Our conservation community has something to celebrate!

That’s because on March 30th this year, the U.S. Fish and Wildlife Service (“USFWS”) announced it is withdrawing a 2013 proposed rule to list the Bi-State sage-grouse as threatened under the Endangered Species Act.

USFWS made this decision after an “extended and comprehensive analysis of the best available science.” They concluded that local conservation actions have and will continue to successfully reduce threats to the Bi-State sage-grouse.

This is good news for all the Eastside conservation professionals and community members who have unified to form what’s called the Bi-State Local Area Working Group (“LAWG”), a group of diverse stakeholders dedicated to bringing the power of local land protection to care for the Bi-State sage-grouse. The LAWG is made up of state and local officials, public and tribal land managers, ranchers, private landowners, scientists, and conservationists, including ESLT.

Sometimes, like in the cases of the Red-Cockaded Woodpecker or the California Condor, the Endangered Species Act serves as a very effective tool for the recovery of a species. In the case of the Bi-State sage-grouse, our uniquely local and collaborative approach is working without the need for the Endangered Species Act. The committed Bi-State partners have seen success in the targeted and specific actions they’ve taken to enhance our local sagebrush ecosystem. Together, we’ve cared for the needs of our local environment using individualized and flexible efforts.

The efforts of ESLT and LAWG have not only worked, but are also being heralded across the nation as an exceptionally successful model for local, collaborative, science-based conservation. And after such a comprehensive analysis by the USFWS, we can rest assured that we’re on the right track to protecting the many unique species that make their homes in the sagebrush, like sage-grouse.

Bi-State sage-grouse are a unique population of Greater sage-grouse that live in the Eastern Sierra and western Nevada. The birds are known for the males’ flamboyant springtime mating displays on traditional dancing grounds, known as leks. This species is a key indicator species for the health of other wildlife and for sagebrush areas generally. This means that if the Bi-State sage-grouse are thriving, there’s a higher likelihood that other species of plants and animals are thriving too.

Photo by Tatiana Gettelman

In addition to the Bi-State sage-grouse, mule deer, pronghorn, songbirds, lizards, pygmy rabbits, and more depend on wide sagebrush areas for homes and food.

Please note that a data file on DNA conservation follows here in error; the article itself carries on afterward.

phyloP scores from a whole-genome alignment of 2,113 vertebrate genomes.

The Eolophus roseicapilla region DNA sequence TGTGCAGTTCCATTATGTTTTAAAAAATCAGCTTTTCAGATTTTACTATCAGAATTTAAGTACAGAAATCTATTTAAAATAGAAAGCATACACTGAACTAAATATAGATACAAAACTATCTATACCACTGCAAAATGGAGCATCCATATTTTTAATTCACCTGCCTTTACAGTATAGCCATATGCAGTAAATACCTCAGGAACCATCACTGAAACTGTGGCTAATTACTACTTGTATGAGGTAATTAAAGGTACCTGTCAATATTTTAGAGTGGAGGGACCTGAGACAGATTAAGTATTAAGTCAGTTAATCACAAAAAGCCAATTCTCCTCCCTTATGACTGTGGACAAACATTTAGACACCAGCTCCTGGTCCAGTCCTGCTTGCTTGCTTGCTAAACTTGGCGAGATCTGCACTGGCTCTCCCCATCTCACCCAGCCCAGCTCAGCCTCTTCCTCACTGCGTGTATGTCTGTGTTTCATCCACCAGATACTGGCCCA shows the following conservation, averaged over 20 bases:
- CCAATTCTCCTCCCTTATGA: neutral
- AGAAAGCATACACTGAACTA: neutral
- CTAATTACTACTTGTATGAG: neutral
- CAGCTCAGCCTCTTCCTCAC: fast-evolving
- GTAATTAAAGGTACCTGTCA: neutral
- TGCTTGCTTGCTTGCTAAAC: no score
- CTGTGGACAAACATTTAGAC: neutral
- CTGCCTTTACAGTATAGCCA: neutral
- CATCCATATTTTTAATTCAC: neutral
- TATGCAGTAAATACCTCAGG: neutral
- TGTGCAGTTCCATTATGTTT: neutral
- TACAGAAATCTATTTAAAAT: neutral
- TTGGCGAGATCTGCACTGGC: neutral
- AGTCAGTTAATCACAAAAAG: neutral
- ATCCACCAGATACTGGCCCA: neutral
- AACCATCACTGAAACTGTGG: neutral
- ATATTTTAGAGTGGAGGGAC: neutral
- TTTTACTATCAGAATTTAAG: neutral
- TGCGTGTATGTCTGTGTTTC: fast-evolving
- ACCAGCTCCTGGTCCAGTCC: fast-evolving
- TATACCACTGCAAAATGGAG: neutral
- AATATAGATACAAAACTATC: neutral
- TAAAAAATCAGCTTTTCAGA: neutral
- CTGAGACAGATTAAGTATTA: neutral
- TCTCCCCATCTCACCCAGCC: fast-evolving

You’ve helped ESLT do our part by permanently safeguarding thousands of acres of this sagebrush habitat against the threat of future development. Willing private landowners in the Eastern Sierra have partnered with us to create a necessary bridge between private and public land, creating sustainable habitat for iconic Eastern Sierra wildlife. We work with ranchers who support the region’s economy and heritage while also providing the rare wet meadow habitat that sage-grouse chicks and other wildlife need to thrive. In 2018, the U.S. Forest Service and the Bureau of Land Management (“BLM”) named ESLT the National Conservation Leadership Partner of the Year, in recognition of this successful work.

Our work is funded by donations, private foundations, and federal and state grants. And the majority of federal grant awards we’ve received for land protection since 2014 have explicitly focused on helping protect sage-grouse habitat. Such funding has provided us with a strong foundation for the work you help us do safeguarding and caring for critical sagebrush habitat and the wildlife that call it home.

You’ve also helped us, along with our agency partners like the BLM, on sage-grouse volunteer workdays over the years. Our dedicated volunteers have restored meadows, removed trash, controlled invasive plants, installed perch deterrents to reduce nest predation, removed unnecessary fences, marked fences to make them more visible for sage-grouse, and much more.

During our sage-grouse work day in fall 2019, volunteers tagged fences in the Bodie Hills. The tags make fences more visible for Bi-State sage-grouse. Photo by Sus Danner, ESLT.

It’s great to have some hopeful news right now, as our world navigates the current COVID-19 pandemic. Once it is safe to do so, we look forward to inviting you back onto the land to work side by side with us as we care for sagebrush ecosystems. Future sage-grouse workdays are planned for this autumn, and your safe participation and support make a positive difference for our iconic Eastern Sierra land and wildlife. Thank you for being a part of this impactful, community-driven conservation.

Learn more about how ESLT protects critical wildlife habitat.

Read the press release from the Natural Resources Conservation Service.

Read the press release from the U.S. Fish and Wildlife Service.

Read more about the Bi-State Local Area Working Group